Monday, April 11, 2022


After writing about words deriving from the root פלג, a reader asked if there was a connection to the word pilegesh פילגש - "concubine." 

My first instinct was to consult Klein's Hebrew etymology dictionary, which did not make a connection to פלג, but had an interesting story nonetheless:

cp. Aram. פַלְקְתָא, Syr. פלקא (= concubine). cp. also Greek pallake, pallakis (= concubine). Avestic pairika (= beautiful women seducing pious men). All these words are certainly related, but it is difficult to establish the degree of their relationship to one another.

He also suggests a possible connection to the post-biblical Hebrew word palgas פלגס - which means "a sheep thirteen months old," and says that it derives from the Greek pallax, "youth, girl", which is a cognate of the Greek words pallake, pallakis that he mentioned in the pilegesh entry. 

In his CEDEL entry for "Pallas" (another name for the Greek goddess Athene), he expands on this further. He says the name of the goddess comes from the Greek pallados, "maiden" which is cognate with pallake, pallakis - "concubine."  After quoting some other Greek forms of the word, and the Avestic parika (quoted above), he mentions the Persian pari ("fairy", usually rendered as "peri" in English), and then suggests comparing with "Hebrew pileghesh, Aramaic pilaqta, 'concubine', and Arabic Bilqis, name of the queen of Sheba." And like his Hebrew entry, he isn't sure about how exactly these words are related. He notes that "the above cited Indo-European words are possibly Semitic loan words." 

Whether Hebrew borrowed from the Greek, or if the Greek borrowed from a Semitic language, that would make pilegesh cognate with the metallic element palladium, which was named after the asteroid Pallas, which in turn was named for the Greek goddess.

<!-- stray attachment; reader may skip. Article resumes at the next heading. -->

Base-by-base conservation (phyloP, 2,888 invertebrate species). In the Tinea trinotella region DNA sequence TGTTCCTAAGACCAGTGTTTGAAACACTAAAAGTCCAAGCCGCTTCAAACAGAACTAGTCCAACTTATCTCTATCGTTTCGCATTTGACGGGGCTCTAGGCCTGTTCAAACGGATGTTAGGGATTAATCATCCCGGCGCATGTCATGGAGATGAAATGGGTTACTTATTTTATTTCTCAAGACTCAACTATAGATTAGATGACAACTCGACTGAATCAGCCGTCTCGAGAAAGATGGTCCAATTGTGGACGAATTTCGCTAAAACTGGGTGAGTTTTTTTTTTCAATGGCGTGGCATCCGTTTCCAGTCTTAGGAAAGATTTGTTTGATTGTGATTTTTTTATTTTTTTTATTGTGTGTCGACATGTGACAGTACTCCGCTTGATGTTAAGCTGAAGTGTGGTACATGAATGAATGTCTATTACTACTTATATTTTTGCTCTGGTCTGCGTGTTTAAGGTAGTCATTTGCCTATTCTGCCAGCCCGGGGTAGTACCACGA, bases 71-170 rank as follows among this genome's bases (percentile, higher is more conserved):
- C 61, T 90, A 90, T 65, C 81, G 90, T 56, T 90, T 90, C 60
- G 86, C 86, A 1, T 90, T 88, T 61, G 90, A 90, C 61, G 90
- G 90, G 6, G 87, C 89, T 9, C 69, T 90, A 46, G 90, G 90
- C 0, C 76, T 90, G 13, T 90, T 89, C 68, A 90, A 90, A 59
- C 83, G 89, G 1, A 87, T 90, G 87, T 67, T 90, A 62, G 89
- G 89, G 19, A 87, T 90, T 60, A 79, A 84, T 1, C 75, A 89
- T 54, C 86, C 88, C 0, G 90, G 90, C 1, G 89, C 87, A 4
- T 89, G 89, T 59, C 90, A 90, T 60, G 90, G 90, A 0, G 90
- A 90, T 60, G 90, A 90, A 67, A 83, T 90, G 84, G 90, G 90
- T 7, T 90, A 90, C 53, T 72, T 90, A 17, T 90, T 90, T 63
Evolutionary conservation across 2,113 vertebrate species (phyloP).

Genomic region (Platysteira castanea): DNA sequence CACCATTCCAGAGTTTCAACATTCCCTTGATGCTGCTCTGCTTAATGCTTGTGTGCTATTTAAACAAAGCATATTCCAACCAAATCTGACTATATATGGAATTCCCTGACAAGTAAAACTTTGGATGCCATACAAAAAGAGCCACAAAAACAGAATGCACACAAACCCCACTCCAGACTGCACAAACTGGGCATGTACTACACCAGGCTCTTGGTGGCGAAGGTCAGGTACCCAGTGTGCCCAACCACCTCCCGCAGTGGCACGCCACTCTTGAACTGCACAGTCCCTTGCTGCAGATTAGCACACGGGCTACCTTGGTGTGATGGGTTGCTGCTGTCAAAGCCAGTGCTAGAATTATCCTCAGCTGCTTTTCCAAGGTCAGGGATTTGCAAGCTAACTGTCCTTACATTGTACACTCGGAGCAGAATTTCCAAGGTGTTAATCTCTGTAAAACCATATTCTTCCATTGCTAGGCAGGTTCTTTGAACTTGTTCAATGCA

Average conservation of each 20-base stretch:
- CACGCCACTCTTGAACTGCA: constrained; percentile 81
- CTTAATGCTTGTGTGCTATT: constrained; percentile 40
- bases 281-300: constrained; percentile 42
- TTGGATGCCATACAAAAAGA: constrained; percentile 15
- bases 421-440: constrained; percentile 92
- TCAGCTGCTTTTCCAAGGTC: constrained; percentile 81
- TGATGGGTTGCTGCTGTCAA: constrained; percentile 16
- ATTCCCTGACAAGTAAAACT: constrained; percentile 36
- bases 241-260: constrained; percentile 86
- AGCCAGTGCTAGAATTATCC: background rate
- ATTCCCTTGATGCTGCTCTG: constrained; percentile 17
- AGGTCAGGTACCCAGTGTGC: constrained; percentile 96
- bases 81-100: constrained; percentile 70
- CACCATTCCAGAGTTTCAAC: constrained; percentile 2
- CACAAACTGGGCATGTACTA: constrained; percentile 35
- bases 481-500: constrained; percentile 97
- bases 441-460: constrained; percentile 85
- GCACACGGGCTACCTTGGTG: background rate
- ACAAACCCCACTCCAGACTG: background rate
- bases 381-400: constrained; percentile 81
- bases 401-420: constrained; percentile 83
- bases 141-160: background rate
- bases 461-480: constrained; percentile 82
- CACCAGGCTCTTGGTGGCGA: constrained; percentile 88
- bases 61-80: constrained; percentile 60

Other suggest additional languages as the source of pilegesh. BDB mentions a possible Hittite origin, and in the footnotes of the Ben Yehuda dictionary, Tur-Sinai writes that it's possible that Egyptian is the source. Egyptian is also mentioned in the Theological Dictionary of the Old Testament (TDOT), which also quotes Chaim Rabin as concluding that the word is Philistine in origin (which could certainly have Greek influences.)

But surprisingly (at least to me) is that TDOT also proposes a connection to פלג:

We can give no satisfactory explanation for the origin of pileges (Greek pallax, pallakis; Latin pellex; Jewish-Aramaic palqeta; Syriac palqa; Arabic in the feminine proper name bilqis). Scholars have sought its home in both the Semitic and the Indo-European language families and have put forward many conjectures about mutual influence. Suggested etymologies include the Hebrew root plg, "divide, cleave," or a back-formation from Greek pallakis, pallake, pallax, originally "youth" or "girl," or from the same source plgs, "marriageable."

 Gesenius, after quoting the same Greek and Latin words, writes:

The etymology is obscure, but the origin may be sought with some appearance of truth in the idea of softness and pleasure, with the Phoenicio-Shemitic roots פלג, פלק. 

I don't really follow what he's writing here. First of all, I'm not familiar with the root פלק, and he doesn't include it in his dictionary, so maybe that was a typo. But I also don't see how to connect פלג with "softness and pleasure." And I don't see any mention of those terms in his entry for פלג, so I don't know where to go from there.

I took at look at Steinberg's Milon HaTanakh, who is usually happy to come up with a Hebrew origin for potentially foreign words, but he wasn't very helpful either. He does write that the Greek and Latin words we've mentioned were borrowed, via the Phoenicians, from Hebrew. But aside from rejecting Levita's idea that pilegesh comes from פלג-אשה (I guess "split-wife, half-wife"?), because it is "against the spirit of the language", he doesn't make a proposal of his own.

So to answer the initial question, I think that it doesn't seem too likely that pilegesh comes from peleg, but if it does, I'd need a better explanation (not just a guess) as to why.

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